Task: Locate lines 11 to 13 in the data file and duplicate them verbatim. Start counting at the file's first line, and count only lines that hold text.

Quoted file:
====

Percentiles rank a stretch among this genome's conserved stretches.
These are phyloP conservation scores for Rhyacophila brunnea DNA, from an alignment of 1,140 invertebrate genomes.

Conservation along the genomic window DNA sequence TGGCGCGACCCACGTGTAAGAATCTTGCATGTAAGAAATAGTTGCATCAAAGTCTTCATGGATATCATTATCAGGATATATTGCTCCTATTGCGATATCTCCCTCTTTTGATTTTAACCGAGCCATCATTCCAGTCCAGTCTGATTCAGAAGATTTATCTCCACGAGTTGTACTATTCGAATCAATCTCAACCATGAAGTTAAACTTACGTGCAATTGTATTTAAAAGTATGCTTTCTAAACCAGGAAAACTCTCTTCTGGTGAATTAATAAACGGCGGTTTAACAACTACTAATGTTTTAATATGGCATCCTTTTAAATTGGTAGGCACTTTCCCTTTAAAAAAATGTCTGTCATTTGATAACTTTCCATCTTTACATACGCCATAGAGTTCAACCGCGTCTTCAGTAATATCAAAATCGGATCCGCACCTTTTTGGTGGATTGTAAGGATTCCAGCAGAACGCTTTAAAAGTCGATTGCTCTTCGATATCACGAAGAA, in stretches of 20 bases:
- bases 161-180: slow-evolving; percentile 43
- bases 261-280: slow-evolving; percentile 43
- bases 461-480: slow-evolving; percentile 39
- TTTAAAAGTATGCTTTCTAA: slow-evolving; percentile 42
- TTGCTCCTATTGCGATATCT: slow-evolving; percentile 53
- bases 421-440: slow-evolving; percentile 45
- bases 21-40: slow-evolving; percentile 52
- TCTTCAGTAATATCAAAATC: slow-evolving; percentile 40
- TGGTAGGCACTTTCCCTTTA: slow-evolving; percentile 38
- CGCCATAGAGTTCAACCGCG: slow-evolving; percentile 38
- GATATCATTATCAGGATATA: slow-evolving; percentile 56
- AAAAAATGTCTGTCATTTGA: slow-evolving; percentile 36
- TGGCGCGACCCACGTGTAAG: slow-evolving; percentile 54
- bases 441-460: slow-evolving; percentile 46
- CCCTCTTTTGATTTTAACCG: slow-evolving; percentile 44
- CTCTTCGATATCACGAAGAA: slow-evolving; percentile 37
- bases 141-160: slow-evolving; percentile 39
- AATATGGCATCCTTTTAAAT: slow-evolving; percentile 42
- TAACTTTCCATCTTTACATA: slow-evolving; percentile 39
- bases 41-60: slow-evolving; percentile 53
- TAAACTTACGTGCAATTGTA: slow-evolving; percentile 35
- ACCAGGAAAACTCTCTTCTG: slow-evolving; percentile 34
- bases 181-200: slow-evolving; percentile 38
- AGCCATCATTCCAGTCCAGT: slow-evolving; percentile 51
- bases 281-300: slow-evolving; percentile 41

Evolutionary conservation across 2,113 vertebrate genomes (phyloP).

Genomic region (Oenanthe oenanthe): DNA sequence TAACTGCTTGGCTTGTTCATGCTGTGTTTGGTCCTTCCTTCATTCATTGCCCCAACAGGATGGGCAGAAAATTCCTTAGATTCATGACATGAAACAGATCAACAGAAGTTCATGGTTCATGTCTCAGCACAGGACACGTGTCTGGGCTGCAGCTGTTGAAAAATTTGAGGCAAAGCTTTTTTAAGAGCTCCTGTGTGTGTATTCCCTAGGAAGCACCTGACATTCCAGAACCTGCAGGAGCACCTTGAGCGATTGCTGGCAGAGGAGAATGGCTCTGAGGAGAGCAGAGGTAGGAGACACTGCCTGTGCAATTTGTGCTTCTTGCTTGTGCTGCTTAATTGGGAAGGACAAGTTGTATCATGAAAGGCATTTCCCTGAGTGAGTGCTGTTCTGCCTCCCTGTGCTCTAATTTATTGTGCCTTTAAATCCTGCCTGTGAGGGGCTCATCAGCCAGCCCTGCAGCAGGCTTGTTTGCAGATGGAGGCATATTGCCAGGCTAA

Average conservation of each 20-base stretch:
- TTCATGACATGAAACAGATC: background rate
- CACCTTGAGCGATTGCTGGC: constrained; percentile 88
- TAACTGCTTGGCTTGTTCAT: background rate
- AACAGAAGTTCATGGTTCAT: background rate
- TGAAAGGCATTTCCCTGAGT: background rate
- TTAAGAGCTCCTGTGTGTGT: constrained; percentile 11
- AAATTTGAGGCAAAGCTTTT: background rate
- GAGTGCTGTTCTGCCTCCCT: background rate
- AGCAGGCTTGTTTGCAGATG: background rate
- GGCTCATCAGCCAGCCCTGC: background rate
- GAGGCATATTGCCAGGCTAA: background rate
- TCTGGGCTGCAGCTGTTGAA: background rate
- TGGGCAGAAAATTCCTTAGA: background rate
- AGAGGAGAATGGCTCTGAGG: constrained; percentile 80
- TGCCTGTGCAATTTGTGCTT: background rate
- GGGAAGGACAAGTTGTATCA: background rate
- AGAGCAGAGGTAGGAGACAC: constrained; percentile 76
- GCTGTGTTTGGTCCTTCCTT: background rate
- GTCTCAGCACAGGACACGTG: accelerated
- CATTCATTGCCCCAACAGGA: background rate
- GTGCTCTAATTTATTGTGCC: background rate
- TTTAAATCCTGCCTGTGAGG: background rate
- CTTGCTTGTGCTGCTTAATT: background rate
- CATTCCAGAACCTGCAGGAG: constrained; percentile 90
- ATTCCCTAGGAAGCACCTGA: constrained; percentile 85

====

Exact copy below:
- TCTTCAGTAATATCAAAATC: slow-evolving; percentile 40
- TGGTAGGCACTTTCCCTTTA: slow-evolving; percentile 38
- CGCCATAGAGTTCAACCGCG: slow-evolving; percentile 38